Another issue I have with this is the whole anti business, pro-consumer advocacy bent of the announcement, which I assume will also be the tone of this process.  The press release lists the invited participants, "consumer advocacy groups, housing counselors, financial literacy experts, mortgage companies, and other stakeholders."  The "mortgage company" participants are the fourth group listed, as if their contribution to the form restructuring is negligible at best.  And when Warren complains about consumers receiving "stacks of incomprehensible paperwork" she is ignoring the fact that both the good faith estimate and the truth in lending have been revised in the last eighteen months.  The good faith estimate that we have been using since January is the result of a 6 year study by HUD.  While I, personally, think the new three page form is ridiculous, the entire industry was forced to implement it January 1, 2010 at considerable cost.  In July of 2009, the Federal Reserve changed the Truth in Lending Disclosure to require that if the APR goes up more than 1/8% between application and closing, the new APR must be redisclosed to the borrower on a new form and the borrower must wait three business days before closing.  The new Truth in Lending also contains a statement in prominent letters reminding the borrower that he or she is not obligated to complete the application merely because he or she has received the form.  So we now have a three page good faith estimate which is a binding contract on the part of the originator and a truth in lending which has to be redisclosed if any of the fees increase.  Yet, Warren complains that "fine print obscures the cost of lending."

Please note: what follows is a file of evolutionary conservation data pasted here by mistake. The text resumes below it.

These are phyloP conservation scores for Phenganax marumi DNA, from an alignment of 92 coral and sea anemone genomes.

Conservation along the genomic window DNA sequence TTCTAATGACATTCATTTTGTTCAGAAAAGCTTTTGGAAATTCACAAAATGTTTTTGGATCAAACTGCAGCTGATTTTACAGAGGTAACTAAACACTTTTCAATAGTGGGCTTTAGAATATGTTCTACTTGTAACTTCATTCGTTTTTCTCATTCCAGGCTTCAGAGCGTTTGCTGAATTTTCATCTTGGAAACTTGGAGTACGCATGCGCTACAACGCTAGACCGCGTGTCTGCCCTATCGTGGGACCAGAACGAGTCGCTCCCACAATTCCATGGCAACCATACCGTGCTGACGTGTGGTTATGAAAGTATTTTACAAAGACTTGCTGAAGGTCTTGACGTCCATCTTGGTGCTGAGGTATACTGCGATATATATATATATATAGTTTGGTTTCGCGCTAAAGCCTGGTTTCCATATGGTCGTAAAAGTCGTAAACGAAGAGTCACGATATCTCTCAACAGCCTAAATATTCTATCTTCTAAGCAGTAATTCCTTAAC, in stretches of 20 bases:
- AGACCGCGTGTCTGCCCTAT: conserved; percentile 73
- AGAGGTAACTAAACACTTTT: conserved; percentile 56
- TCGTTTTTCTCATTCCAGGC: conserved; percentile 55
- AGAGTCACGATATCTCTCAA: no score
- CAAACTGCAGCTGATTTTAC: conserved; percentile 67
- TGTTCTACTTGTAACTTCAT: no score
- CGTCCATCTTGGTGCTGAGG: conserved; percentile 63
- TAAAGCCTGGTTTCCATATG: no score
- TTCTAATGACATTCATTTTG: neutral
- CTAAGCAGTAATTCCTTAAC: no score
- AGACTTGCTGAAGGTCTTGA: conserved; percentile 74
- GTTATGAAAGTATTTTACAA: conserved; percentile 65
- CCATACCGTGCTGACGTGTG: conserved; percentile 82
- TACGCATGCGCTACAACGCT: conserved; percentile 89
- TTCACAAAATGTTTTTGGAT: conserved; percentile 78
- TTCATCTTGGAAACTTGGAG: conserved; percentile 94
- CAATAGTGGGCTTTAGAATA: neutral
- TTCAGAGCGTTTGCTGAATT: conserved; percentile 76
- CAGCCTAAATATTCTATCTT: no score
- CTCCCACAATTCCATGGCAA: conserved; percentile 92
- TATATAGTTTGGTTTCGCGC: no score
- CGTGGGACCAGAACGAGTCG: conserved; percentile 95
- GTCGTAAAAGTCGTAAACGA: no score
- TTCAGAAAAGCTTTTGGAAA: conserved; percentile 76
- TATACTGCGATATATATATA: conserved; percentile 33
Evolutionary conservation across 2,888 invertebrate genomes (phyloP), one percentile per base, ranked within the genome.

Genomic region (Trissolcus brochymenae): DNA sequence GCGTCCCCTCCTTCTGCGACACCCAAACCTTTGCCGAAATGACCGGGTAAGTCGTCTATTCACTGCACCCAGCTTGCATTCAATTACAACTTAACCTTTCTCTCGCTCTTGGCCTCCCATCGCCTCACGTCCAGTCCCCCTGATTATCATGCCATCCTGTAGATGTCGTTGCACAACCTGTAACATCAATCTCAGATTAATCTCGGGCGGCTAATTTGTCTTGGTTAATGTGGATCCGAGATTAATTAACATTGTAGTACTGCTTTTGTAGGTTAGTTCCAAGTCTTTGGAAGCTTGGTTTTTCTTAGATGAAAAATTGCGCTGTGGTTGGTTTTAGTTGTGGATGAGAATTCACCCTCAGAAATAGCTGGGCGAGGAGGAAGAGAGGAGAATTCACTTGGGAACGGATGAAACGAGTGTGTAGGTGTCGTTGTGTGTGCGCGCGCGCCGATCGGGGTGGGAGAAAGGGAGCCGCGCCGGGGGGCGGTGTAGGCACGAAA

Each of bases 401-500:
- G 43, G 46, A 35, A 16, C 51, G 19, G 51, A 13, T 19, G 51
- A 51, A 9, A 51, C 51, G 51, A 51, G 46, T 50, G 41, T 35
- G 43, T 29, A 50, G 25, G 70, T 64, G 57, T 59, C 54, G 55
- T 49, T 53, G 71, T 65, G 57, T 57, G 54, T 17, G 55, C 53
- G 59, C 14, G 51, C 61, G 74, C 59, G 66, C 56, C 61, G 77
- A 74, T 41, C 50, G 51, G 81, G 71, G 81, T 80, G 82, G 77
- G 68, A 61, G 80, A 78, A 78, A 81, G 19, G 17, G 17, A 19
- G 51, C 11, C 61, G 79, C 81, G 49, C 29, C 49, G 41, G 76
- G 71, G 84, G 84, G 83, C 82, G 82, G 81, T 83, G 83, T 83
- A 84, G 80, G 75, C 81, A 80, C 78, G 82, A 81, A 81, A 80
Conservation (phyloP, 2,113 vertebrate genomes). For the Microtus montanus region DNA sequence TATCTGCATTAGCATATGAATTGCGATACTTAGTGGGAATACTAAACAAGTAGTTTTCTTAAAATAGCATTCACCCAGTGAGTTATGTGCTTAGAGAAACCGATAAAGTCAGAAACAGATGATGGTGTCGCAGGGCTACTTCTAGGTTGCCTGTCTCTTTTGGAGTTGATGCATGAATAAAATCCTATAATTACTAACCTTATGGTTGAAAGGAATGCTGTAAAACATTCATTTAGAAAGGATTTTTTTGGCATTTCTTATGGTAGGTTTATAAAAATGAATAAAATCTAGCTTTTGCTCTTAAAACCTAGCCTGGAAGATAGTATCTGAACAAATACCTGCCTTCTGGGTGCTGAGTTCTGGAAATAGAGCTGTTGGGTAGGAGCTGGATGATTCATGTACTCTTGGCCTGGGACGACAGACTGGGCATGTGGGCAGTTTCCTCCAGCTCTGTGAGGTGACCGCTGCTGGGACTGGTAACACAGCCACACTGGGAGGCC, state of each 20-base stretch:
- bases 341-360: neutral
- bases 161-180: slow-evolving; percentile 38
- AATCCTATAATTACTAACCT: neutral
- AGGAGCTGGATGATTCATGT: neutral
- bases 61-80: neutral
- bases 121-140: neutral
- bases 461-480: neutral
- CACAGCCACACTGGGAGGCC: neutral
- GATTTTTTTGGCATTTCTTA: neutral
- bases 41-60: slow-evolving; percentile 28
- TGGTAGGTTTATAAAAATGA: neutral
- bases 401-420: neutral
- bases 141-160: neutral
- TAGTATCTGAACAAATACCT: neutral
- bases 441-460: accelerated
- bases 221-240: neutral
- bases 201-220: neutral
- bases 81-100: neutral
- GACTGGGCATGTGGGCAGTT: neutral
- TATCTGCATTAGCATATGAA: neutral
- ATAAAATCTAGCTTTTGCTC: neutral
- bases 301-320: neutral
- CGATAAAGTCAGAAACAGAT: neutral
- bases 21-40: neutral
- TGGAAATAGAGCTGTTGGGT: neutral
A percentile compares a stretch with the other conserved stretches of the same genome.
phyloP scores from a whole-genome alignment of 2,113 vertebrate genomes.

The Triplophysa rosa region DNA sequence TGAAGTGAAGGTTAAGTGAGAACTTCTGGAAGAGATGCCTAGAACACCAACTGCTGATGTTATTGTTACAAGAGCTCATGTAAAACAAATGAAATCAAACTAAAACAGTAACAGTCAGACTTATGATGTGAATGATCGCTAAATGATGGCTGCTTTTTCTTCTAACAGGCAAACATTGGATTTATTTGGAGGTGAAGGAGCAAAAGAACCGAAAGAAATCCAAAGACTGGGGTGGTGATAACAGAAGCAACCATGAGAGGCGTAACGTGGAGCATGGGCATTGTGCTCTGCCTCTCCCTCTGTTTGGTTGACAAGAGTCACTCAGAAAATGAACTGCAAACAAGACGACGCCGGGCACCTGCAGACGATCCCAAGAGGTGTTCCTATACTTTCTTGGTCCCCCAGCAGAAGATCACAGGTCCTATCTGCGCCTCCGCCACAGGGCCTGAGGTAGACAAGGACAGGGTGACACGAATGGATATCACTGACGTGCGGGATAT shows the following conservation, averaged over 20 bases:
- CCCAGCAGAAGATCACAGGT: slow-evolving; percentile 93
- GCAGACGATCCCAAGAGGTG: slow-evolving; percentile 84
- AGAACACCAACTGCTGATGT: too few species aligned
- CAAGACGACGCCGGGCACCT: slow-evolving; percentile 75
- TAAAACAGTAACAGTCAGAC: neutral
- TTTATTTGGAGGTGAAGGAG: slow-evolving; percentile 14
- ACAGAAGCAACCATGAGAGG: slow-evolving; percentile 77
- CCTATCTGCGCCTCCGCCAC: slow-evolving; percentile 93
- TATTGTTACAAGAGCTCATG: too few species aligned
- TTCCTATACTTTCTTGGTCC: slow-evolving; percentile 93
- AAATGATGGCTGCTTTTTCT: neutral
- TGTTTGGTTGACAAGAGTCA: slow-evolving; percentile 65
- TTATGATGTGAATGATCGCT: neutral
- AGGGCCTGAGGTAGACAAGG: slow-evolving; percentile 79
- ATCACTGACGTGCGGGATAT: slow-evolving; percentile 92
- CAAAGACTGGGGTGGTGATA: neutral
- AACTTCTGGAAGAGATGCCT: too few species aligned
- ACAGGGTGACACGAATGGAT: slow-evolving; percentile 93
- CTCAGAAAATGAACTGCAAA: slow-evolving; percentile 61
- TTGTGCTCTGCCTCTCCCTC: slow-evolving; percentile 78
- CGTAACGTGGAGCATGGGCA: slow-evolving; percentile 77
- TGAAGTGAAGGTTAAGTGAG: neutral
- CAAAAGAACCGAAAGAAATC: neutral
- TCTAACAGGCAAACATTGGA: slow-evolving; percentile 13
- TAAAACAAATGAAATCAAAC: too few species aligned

Maybe one way to consolidate the two forms would be a one page large print disclosure that would read something like this,  "Buying a home is really expensive.  You will probably pay up to three times the sales price in interest over the life of a thirty year mortgage.  And five years into the mortgage you will probably be tired of both the house and the payments and ready to move, but if the market is bad, or you have lost your job or not taken care of your credit, you may not be able to sell the house or qualify to buy a new one. Consider carefully and complete this transaction at your own risk."

The real question, though, is why, four days into the job of creating and leading a new Bureau as comprehensive as the CFPB, Warren is spending her time rewriting forms at all? According to one bio I read, Warren has been twice named one of Time Magazine's 100 most influential people in the world.  With her appointment as CFPB czar, she surely catapulted into at least the top 10. Shouldn't the head of one of the most powerful new agencies have other priorities than mortgage disclosures?

The answer, I think, is that mortgage disclosures are great targets for all consumer advocacy groups, who seem to believe that if the disclosures are worded properly, even more potential home buyers can be discouraged from completing loan applications to buy or refinance housing.  With sales stagnant and even refinance applications dropping off now in spite of low interest rates and housing prices, Warren and her new CFPB just have to find the right wording on the disclosures to completely kill off the housing industry.

It will be interesting to see what this new combined form actually looks like and how it compares to all the revisions we have already seen.  Since the Treasury press release assures us that "the CFPB implementation team is committed to getting the CFPB ready to propose a consolidated form well ahead of the Dodd-Frank Act's July 2012 statutory deadline," we should not have long to wait.